06.15.2016 | Education Week | Abja Midha, a project director for Advocates for Children, an organization that supports multiple pathways for high school diplomas, said in an interview with Education Week that the new option is welcome—but that it comes with some concerns. First, it makes it even more complicated for families and schools to figure out just how a student can earn a diploma, though she said that concern is eased by the requirement that this option be considered automatically. Parents don't have to request it. Second, the local diploma option is primarily available to students with disabilities, and could be stigmatizing for them—particularly if they remain in New York, where the public better understands the difference between the diploma options. Midha said that the state should consider changing the number of Regents exams required for a diploma. "There's nothing magic about the number five," and the new rule shows that the board may be open to considering this, she said. The organization would also like to see the state move to performance-based assessments as an option for all students, not just students with disabilities. "We appreciate the changes that are being made, but we do see a need for a wholesale review of what a good exam requirement is here in New York state," Midha said. Read article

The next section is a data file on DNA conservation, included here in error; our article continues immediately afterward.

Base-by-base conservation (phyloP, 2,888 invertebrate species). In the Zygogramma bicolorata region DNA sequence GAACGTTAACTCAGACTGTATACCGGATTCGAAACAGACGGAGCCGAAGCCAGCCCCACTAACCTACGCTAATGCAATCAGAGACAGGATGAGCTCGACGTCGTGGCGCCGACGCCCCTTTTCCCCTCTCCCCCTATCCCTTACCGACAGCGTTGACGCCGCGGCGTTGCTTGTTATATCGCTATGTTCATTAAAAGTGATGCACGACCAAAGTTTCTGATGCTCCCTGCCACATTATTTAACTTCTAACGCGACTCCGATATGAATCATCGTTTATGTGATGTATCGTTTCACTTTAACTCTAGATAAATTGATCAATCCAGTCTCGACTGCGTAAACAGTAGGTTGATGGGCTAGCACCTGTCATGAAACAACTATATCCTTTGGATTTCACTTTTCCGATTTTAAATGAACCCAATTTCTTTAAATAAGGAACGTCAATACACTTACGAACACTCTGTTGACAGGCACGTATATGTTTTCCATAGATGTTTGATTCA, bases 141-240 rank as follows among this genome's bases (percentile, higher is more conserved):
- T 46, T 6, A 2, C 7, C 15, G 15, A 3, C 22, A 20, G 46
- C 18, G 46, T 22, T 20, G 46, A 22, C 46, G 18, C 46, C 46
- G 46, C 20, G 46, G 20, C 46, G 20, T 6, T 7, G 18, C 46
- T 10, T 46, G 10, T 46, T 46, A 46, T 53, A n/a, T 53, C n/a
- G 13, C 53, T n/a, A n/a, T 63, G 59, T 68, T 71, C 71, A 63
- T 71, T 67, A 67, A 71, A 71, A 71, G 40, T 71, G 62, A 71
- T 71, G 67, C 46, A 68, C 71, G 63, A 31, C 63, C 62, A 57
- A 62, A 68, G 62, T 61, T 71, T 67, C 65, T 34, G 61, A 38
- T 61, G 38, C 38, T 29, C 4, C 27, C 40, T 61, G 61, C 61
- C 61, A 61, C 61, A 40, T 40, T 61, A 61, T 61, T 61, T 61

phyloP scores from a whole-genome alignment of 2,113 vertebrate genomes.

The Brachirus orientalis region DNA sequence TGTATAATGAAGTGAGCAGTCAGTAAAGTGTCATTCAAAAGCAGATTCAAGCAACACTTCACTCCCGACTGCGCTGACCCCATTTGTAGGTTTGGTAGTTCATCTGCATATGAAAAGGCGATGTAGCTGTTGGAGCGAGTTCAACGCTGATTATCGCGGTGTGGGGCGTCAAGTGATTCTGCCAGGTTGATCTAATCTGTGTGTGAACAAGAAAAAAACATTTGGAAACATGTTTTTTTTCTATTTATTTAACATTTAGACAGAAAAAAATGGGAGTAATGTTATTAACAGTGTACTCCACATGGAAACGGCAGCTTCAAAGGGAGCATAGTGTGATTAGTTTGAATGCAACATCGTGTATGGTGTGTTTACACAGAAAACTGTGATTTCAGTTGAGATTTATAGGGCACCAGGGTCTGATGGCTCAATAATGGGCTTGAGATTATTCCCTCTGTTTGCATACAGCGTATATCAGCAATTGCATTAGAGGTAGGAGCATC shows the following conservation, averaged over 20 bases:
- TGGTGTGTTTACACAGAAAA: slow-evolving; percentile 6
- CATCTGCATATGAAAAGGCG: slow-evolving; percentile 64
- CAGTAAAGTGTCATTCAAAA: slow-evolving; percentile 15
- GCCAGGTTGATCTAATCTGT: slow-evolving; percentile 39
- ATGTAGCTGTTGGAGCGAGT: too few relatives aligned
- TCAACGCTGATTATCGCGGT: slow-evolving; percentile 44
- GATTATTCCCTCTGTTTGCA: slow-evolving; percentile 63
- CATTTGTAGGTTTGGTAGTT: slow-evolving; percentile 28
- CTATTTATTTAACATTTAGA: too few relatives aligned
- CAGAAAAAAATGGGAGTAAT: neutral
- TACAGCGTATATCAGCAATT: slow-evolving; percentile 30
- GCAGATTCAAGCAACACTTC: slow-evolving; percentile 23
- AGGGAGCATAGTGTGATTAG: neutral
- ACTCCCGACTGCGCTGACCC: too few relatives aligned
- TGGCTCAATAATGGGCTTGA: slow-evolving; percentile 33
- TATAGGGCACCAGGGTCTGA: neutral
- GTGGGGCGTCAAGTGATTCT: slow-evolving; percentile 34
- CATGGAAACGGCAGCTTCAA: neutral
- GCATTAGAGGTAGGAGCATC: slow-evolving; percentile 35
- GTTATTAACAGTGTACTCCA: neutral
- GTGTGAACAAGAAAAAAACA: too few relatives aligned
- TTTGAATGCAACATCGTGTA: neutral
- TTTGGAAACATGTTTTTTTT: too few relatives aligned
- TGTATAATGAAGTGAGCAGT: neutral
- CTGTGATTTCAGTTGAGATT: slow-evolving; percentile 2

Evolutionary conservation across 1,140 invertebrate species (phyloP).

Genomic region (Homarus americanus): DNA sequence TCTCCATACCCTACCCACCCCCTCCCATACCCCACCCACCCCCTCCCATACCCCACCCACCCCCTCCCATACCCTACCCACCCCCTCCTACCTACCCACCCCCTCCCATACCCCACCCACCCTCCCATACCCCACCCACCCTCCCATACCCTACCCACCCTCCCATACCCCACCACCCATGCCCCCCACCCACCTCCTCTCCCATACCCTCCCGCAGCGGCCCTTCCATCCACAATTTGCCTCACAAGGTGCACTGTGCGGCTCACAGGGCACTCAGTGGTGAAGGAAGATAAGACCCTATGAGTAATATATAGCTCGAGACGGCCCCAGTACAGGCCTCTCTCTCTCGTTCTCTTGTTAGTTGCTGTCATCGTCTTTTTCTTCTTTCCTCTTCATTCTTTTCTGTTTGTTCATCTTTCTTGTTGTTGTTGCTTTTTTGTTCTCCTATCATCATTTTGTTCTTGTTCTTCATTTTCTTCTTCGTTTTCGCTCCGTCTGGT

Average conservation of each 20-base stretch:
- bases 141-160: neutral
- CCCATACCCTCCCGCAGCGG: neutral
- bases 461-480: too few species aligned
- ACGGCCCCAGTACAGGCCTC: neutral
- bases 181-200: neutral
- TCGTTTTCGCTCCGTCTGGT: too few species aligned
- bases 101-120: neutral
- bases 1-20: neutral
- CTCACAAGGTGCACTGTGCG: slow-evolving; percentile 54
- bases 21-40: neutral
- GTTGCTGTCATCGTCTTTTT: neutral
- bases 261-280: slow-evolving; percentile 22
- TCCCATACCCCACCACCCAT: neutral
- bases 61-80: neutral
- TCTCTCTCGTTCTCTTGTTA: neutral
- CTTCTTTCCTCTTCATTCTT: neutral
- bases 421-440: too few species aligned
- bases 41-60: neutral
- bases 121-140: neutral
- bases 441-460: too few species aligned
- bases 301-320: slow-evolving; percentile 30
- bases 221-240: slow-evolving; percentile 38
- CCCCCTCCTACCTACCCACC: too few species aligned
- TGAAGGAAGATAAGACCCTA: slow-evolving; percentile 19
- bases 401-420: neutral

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06.14.2016 | Chalkbeat New York | Several advocates for students with disabilities said easing graduation standards could help students earn a diploma and enable them to apply for a vocational program, get a job, or join the military. Those options were not available under a previous credential New York offered for students with disabilities that has since been eliminated. “We have some of the most onerous exit exam requirements in the country,” said Abja Midha, a project director at Advocates for Children who runs the organization’s statewide coalition that advocates for students to have more options to earn a diploma. “We’re hoping this is the beginning of thoughtful changes to exit exam requirements more broadly.” Read article